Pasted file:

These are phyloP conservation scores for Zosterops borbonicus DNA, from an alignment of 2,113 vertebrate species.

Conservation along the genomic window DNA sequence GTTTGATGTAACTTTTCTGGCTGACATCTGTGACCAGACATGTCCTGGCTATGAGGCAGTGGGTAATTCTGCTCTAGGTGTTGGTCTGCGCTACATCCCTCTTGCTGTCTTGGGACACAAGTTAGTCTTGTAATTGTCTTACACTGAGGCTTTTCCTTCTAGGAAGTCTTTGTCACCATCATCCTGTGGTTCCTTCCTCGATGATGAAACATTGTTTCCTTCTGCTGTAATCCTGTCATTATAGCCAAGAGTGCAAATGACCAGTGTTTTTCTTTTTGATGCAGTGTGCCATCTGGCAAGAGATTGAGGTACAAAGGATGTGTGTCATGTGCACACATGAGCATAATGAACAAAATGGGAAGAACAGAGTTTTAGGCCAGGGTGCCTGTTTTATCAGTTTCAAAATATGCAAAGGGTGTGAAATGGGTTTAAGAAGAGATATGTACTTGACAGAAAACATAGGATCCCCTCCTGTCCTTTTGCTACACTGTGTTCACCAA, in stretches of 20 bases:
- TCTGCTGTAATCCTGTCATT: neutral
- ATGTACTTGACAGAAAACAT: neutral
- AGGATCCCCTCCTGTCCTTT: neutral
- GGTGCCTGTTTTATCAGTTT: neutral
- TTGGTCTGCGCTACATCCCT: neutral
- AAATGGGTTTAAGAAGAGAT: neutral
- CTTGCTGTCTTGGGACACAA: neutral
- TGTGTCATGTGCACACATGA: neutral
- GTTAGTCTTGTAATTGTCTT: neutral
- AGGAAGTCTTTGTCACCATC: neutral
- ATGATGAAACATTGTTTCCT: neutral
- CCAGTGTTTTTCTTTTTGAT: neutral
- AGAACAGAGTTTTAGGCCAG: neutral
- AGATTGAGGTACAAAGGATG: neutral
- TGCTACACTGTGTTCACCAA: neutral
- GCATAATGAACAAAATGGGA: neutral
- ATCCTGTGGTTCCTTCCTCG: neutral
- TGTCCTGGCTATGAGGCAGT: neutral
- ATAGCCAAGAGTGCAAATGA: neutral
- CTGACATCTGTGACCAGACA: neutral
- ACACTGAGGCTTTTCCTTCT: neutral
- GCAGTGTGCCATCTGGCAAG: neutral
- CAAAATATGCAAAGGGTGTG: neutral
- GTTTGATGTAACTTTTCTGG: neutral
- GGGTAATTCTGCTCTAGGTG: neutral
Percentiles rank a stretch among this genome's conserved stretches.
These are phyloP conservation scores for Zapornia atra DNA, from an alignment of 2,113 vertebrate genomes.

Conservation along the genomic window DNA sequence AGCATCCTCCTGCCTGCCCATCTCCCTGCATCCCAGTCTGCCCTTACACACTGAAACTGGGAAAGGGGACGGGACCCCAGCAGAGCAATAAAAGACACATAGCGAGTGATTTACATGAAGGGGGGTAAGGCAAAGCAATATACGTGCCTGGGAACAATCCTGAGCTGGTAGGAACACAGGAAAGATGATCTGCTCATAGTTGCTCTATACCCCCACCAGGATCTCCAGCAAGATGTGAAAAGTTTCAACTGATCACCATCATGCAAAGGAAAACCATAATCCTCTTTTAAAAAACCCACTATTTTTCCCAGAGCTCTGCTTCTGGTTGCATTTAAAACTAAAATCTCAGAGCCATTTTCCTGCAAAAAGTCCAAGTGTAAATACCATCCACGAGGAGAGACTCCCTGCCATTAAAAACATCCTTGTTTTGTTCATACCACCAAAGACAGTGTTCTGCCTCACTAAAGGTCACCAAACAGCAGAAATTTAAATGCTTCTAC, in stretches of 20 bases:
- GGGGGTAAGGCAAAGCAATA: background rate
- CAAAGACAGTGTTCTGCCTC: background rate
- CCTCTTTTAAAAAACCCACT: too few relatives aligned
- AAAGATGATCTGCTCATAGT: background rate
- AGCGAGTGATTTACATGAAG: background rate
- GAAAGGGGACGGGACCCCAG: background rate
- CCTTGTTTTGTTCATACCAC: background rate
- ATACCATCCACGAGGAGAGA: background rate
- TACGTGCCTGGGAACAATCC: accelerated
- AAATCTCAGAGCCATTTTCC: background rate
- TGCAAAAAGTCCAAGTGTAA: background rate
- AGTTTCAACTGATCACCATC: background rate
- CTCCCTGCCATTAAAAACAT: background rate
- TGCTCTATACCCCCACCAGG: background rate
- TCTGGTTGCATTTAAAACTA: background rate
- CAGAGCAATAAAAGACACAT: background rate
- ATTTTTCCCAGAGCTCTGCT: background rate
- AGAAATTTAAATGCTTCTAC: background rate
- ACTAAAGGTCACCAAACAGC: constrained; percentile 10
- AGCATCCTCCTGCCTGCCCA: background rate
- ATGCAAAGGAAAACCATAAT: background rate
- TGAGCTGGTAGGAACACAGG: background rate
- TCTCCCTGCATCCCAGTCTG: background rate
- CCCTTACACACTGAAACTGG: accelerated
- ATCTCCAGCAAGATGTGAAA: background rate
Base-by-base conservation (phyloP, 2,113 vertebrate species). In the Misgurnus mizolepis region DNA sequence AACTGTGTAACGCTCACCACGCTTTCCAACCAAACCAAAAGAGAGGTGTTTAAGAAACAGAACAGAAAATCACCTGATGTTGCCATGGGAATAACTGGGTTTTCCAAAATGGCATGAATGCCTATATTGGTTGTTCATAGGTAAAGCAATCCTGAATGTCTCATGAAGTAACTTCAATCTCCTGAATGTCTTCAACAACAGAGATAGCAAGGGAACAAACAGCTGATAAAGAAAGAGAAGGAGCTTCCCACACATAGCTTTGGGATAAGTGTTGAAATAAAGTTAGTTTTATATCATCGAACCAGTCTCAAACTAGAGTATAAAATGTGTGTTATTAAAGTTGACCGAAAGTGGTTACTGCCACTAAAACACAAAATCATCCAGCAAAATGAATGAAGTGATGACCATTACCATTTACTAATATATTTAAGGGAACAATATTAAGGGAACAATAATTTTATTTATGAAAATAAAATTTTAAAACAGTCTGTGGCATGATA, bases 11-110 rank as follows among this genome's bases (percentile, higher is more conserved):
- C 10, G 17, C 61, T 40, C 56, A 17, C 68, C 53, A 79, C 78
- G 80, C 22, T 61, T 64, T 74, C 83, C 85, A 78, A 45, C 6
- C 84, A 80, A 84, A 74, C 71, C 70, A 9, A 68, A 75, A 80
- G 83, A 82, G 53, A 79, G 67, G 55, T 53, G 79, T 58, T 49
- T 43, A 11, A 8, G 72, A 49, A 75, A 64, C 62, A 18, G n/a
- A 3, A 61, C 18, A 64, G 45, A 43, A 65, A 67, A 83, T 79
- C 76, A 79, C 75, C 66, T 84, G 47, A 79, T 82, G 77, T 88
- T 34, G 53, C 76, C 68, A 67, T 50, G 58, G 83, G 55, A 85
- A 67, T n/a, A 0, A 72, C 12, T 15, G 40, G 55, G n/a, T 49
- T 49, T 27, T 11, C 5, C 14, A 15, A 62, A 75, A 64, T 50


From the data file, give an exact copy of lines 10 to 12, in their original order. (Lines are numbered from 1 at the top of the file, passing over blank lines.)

- TGTGTCATGTGCACACATGA: neutral
- GTTAGTCTTGTAATTGTCTT: neutral
- AGGAAGTCTTTGTCACCATC: neutral